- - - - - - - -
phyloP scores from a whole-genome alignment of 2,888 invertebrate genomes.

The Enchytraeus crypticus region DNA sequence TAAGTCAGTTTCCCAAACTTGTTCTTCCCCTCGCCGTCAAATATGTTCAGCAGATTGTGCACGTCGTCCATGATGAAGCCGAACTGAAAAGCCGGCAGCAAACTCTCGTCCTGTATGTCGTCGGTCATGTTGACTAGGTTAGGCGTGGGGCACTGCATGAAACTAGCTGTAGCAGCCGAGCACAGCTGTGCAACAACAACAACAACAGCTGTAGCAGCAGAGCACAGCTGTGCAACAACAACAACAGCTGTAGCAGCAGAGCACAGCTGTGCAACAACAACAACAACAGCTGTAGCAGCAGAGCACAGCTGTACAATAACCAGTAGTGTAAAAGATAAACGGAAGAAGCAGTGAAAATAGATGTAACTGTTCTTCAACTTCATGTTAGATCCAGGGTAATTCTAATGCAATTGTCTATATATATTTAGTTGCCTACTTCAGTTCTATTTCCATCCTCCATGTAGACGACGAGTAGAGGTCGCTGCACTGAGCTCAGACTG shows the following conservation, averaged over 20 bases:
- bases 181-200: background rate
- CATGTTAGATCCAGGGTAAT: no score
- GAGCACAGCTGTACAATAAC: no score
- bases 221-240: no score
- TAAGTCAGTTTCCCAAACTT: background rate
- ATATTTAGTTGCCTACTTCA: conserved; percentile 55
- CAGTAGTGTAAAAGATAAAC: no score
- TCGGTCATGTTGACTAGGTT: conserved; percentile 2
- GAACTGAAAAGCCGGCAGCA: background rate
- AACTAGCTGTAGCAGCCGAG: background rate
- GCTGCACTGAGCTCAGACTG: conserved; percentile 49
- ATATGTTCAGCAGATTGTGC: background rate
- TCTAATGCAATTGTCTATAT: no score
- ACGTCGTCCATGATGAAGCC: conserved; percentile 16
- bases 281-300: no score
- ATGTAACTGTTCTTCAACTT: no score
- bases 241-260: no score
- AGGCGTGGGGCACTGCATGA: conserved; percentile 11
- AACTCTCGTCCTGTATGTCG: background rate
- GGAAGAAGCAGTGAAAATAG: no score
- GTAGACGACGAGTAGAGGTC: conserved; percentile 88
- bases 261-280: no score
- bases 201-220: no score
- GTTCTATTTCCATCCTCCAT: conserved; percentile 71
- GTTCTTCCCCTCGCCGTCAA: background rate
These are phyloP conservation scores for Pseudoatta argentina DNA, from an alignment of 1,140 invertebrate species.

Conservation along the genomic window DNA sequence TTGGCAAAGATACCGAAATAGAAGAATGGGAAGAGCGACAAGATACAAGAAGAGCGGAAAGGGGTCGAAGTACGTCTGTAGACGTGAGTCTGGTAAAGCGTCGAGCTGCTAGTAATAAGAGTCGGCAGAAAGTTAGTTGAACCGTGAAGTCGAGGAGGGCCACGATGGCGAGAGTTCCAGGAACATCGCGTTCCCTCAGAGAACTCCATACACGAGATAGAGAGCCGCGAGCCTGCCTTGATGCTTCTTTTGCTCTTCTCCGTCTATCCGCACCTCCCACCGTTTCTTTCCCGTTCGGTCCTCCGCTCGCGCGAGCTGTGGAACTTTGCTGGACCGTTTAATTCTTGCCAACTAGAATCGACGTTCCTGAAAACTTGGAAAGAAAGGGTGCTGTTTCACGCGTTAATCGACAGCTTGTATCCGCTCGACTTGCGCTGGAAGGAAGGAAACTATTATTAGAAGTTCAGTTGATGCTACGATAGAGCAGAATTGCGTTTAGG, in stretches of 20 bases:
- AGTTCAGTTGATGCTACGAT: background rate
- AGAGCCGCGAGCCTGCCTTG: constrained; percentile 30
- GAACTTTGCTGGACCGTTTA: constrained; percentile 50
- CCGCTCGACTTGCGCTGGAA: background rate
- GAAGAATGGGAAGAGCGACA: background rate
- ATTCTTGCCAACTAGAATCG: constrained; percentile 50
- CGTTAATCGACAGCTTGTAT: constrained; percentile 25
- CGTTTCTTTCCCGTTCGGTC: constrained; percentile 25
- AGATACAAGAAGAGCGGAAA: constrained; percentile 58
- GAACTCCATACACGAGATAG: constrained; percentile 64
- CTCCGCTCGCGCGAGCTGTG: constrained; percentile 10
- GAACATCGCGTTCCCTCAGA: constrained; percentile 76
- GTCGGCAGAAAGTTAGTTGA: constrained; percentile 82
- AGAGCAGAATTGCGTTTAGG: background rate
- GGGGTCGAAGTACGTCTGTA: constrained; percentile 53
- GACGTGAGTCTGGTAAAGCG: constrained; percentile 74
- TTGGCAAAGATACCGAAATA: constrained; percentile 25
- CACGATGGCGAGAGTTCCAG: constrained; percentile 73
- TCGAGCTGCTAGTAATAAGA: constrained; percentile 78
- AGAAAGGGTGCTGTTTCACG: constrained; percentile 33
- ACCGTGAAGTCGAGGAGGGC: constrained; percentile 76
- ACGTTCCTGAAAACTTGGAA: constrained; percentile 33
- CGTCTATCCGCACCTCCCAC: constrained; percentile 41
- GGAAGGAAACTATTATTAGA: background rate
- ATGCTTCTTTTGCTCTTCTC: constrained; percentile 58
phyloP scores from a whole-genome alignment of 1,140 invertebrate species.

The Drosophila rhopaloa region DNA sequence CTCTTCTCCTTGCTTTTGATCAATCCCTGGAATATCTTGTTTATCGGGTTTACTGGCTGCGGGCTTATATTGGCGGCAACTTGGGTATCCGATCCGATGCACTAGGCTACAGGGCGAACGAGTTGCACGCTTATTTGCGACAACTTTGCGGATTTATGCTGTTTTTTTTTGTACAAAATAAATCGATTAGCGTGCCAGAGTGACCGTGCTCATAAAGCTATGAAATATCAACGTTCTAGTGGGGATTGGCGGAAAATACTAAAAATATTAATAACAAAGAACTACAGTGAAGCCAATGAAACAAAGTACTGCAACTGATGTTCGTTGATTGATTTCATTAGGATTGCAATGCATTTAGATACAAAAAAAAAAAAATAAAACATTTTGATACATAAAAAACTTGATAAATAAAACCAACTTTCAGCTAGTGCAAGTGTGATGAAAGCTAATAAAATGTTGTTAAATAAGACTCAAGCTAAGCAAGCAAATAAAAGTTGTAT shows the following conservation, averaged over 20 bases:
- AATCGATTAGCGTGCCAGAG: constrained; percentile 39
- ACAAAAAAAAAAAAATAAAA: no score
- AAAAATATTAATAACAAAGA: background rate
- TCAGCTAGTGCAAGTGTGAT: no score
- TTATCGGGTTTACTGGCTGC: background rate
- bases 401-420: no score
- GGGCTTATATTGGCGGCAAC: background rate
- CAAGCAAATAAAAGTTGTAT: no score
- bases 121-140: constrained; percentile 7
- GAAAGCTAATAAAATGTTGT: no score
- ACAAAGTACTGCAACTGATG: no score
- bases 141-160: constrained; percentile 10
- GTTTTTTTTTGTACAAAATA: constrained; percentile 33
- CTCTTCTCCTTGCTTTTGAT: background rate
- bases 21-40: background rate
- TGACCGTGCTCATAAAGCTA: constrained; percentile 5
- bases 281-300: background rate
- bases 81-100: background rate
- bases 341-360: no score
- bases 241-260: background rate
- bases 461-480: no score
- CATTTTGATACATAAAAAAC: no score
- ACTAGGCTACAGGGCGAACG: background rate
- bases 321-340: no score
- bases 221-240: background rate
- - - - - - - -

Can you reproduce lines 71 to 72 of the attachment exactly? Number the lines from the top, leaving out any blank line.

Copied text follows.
- bases 21-40: background rate
- TGACCGTGCTCATAAAGCTA: constrained; percentile 5